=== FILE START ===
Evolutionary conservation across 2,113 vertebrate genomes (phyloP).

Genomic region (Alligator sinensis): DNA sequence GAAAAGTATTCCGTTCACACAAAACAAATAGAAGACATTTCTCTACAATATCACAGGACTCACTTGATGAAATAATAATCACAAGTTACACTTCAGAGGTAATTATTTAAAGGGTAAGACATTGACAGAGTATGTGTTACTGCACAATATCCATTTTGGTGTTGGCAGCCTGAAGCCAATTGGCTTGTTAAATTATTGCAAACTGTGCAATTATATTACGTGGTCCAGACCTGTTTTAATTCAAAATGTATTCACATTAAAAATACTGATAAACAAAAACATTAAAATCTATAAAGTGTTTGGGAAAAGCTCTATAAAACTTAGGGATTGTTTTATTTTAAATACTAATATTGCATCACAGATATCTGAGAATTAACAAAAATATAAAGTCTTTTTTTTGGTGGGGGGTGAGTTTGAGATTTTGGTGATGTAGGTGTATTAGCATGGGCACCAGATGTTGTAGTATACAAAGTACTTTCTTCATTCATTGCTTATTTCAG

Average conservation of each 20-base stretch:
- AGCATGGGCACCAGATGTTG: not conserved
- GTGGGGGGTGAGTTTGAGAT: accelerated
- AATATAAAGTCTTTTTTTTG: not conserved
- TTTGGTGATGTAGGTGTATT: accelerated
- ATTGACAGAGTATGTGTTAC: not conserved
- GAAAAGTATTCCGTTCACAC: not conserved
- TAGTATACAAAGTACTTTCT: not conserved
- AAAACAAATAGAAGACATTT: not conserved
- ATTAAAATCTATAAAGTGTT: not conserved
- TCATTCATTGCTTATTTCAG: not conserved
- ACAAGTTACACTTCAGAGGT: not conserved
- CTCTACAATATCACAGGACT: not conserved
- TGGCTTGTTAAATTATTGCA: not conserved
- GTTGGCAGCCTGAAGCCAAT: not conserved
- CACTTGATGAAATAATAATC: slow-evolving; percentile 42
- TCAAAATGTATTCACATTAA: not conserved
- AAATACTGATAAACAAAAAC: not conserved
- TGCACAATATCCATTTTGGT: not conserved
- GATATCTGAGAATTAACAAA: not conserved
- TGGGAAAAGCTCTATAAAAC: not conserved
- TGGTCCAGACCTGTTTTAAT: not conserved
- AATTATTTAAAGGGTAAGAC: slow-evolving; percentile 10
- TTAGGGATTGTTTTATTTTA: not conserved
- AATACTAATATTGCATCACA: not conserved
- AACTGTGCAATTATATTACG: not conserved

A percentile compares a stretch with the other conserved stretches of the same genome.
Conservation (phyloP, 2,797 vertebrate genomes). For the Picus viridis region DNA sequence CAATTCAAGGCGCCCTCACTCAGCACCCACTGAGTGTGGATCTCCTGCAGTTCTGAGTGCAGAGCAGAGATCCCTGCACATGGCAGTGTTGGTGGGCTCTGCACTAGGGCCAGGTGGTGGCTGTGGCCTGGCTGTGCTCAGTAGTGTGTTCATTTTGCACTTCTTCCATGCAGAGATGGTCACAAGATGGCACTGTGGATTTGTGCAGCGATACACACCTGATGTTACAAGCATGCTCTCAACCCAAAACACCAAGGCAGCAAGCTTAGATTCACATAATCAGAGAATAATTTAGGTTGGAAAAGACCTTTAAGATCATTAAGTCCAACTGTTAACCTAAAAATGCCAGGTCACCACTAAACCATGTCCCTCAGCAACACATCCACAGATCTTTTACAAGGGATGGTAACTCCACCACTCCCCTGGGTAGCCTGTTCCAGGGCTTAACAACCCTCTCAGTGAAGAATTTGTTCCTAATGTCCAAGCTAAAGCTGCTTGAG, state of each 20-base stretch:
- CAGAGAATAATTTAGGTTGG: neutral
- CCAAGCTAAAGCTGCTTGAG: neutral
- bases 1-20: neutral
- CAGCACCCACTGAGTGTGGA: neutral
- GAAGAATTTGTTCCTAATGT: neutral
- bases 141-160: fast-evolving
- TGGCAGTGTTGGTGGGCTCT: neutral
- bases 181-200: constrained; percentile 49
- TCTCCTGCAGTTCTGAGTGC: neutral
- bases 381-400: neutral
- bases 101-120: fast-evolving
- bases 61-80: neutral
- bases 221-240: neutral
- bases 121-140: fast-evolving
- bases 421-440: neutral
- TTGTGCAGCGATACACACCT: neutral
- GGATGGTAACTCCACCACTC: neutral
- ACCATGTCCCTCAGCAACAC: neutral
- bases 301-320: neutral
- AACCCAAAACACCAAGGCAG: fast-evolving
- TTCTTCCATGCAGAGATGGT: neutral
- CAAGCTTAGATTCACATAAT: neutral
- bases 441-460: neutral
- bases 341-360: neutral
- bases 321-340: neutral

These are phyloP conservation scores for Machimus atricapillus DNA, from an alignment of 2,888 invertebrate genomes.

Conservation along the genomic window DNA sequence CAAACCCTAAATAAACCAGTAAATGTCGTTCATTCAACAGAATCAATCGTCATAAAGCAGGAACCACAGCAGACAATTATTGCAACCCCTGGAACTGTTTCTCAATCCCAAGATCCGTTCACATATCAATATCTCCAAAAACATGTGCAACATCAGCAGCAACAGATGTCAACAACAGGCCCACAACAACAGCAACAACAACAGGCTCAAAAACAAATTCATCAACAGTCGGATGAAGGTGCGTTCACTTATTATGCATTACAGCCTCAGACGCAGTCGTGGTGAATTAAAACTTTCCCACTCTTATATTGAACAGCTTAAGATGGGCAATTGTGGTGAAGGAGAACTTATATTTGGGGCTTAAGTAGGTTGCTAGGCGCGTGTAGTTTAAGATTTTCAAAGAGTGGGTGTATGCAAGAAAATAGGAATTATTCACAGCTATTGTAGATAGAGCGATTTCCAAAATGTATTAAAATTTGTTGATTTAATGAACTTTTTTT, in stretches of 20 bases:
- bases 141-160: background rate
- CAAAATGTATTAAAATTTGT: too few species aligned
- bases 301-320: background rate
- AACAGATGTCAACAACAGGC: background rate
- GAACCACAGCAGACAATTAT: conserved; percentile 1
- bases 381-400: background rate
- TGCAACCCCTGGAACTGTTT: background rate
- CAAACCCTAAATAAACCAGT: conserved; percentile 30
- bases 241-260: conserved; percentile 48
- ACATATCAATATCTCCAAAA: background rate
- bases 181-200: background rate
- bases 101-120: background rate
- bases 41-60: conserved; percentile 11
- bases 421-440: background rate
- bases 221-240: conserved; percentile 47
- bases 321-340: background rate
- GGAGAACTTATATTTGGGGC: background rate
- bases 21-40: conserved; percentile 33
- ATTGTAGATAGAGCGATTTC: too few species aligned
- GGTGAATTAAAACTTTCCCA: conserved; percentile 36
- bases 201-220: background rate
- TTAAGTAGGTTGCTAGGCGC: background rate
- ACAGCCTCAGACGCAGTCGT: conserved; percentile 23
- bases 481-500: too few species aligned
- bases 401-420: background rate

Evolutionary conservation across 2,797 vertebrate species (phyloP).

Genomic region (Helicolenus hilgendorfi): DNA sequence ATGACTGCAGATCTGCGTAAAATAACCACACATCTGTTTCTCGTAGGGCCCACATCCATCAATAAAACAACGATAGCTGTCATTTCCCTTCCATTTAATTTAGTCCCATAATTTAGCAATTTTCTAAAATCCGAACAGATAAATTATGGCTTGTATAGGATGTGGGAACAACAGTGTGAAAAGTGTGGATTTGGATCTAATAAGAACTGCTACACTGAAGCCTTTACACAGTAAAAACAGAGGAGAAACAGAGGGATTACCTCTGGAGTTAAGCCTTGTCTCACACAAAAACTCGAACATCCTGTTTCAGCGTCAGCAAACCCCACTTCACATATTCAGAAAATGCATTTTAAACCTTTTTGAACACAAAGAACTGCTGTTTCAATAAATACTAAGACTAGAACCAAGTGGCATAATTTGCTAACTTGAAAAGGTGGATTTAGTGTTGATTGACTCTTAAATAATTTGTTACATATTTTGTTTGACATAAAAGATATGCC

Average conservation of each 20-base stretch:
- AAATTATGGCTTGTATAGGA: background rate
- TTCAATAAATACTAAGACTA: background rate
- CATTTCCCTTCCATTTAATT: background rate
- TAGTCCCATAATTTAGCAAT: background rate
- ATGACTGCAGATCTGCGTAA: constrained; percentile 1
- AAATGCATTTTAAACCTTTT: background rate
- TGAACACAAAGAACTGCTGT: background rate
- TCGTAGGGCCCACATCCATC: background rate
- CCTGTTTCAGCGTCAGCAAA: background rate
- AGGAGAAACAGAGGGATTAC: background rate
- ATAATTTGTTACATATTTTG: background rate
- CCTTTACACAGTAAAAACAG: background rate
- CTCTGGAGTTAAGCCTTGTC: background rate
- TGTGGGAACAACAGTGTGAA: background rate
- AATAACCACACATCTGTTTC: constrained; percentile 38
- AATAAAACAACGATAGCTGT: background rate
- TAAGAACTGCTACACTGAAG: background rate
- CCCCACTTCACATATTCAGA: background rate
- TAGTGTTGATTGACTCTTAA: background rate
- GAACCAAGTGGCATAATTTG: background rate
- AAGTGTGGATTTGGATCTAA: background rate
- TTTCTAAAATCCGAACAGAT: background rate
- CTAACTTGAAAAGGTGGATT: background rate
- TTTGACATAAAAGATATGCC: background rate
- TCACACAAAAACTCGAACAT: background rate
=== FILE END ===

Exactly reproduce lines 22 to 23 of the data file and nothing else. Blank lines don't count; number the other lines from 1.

- GATATCTGAGAATTAACAAA: not conserved
- TGGGAAAAGCTCTATAAAAC: not conserved